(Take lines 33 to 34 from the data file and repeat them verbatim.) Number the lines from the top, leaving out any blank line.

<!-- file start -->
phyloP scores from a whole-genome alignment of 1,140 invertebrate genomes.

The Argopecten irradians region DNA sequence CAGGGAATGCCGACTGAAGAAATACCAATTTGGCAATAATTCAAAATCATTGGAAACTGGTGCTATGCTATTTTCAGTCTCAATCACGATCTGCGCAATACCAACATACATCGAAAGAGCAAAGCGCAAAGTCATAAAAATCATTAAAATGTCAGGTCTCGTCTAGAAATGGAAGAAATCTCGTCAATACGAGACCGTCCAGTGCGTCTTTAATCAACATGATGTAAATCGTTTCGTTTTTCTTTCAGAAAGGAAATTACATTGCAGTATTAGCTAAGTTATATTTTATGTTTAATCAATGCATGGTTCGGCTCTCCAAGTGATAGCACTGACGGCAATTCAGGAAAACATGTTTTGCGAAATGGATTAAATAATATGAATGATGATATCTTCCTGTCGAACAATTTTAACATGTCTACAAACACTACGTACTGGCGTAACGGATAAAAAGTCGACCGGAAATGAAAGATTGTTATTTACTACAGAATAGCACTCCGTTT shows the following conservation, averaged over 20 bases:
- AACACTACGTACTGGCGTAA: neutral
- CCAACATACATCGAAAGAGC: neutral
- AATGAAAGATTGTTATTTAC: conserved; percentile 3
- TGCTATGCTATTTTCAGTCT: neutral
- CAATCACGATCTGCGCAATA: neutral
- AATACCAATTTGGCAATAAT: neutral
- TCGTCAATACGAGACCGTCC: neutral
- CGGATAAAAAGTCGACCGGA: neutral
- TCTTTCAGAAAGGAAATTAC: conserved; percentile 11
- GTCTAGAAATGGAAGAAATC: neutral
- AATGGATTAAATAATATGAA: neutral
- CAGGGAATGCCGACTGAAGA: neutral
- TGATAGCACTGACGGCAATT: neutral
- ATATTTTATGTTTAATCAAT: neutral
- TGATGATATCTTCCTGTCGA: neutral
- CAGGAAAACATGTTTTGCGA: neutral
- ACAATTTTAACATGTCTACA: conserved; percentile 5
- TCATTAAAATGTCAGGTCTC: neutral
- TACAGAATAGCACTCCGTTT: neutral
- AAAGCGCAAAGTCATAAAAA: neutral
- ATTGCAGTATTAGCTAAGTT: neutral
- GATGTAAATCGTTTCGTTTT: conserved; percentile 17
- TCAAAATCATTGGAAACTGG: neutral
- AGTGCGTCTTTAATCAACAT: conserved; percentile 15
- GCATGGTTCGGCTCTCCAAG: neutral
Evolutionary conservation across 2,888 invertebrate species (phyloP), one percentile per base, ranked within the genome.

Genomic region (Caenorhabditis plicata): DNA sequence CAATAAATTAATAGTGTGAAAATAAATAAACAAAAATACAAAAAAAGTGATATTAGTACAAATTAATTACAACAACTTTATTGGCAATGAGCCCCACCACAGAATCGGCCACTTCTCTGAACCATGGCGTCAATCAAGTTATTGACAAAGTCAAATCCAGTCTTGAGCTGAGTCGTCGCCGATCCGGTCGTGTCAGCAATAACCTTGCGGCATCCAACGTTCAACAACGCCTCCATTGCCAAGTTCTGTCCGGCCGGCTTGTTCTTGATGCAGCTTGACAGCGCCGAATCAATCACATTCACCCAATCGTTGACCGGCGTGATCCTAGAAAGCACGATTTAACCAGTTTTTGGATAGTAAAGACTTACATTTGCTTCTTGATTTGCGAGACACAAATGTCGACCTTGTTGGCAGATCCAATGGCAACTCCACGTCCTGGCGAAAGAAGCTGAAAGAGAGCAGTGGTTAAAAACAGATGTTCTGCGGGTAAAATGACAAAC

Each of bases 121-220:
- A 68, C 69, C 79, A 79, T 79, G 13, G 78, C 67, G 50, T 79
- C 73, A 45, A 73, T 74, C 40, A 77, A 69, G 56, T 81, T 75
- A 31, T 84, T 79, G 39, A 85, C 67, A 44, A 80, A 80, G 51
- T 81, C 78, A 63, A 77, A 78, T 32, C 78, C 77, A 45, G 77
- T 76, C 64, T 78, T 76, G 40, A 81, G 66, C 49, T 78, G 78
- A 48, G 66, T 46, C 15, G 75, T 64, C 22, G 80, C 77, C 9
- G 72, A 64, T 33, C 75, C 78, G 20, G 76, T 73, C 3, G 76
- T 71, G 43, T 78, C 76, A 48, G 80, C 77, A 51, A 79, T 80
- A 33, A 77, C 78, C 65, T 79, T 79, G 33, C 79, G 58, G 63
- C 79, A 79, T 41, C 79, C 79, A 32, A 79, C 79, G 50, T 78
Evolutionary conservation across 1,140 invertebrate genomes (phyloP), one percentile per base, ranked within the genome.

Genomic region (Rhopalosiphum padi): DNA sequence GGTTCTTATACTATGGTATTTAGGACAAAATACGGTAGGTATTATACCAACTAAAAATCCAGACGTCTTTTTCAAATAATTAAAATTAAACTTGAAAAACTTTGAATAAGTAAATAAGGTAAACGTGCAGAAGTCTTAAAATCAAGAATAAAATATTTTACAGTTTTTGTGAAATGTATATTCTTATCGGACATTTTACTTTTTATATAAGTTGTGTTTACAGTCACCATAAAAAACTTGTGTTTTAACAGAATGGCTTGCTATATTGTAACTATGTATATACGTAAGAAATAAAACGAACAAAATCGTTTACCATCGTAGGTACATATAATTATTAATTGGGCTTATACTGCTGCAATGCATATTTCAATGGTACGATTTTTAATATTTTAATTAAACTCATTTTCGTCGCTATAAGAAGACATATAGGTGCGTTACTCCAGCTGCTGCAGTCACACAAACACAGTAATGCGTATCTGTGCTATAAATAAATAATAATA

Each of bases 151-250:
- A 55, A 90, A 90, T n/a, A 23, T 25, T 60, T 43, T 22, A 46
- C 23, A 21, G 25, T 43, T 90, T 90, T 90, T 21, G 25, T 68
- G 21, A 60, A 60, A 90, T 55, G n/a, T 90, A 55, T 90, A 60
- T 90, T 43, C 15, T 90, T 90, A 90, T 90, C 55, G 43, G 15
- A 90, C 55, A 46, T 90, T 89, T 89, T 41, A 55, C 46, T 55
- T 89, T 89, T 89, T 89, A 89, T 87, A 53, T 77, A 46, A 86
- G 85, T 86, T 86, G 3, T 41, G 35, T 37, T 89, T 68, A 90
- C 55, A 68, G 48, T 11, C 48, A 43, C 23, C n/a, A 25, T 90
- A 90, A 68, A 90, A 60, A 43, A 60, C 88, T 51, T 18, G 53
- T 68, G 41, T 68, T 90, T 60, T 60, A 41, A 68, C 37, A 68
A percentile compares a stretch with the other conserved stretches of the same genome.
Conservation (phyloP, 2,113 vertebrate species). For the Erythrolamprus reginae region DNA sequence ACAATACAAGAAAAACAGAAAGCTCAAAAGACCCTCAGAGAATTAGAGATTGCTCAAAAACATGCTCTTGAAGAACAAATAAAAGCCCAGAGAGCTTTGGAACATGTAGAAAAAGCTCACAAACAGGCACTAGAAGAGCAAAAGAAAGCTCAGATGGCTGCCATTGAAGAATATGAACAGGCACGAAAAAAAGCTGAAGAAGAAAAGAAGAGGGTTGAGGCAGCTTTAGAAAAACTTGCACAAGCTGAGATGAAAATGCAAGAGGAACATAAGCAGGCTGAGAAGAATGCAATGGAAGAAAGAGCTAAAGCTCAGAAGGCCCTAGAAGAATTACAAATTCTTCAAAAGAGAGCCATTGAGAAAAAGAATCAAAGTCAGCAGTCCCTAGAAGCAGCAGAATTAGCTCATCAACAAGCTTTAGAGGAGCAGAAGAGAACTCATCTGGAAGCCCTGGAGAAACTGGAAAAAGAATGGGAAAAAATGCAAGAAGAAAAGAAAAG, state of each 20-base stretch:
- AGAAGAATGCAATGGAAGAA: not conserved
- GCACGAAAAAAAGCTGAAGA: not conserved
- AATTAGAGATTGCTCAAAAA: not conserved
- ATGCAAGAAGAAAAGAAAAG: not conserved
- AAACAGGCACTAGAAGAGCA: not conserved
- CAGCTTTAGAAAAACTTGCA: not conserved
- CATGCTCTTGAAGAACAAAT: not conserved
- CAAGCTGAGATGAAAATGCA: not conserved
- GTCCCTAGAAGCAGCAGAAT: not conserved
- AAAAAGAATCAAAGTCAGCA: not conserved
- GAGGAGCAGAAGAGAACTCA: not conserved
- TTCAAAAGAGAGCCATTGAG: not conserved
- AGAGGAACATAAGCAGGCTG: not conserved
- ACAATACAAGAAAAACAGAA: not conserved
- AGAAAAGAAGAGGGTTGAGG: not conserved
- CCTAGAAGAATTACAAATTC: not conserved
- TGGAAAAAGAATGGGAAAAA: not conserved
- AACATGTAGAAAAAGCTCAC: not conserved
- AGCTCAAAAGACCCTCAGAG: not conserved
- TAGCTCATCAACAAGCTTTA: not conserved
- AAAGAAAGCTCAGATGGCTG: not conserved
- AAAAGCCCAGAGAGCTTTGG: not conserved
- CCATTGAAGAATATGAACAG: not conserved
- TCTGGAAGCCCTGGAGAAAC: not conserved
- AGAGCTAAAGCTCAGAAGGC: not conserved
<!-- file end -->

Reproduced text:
- A 31, T 84, T 79, G 39, A 85, C 67, A 44, A 80, A 80, G 51
- T 81, C 78, A 63, A 77, A 78, T 32, C 78, C 77, A 45, G 77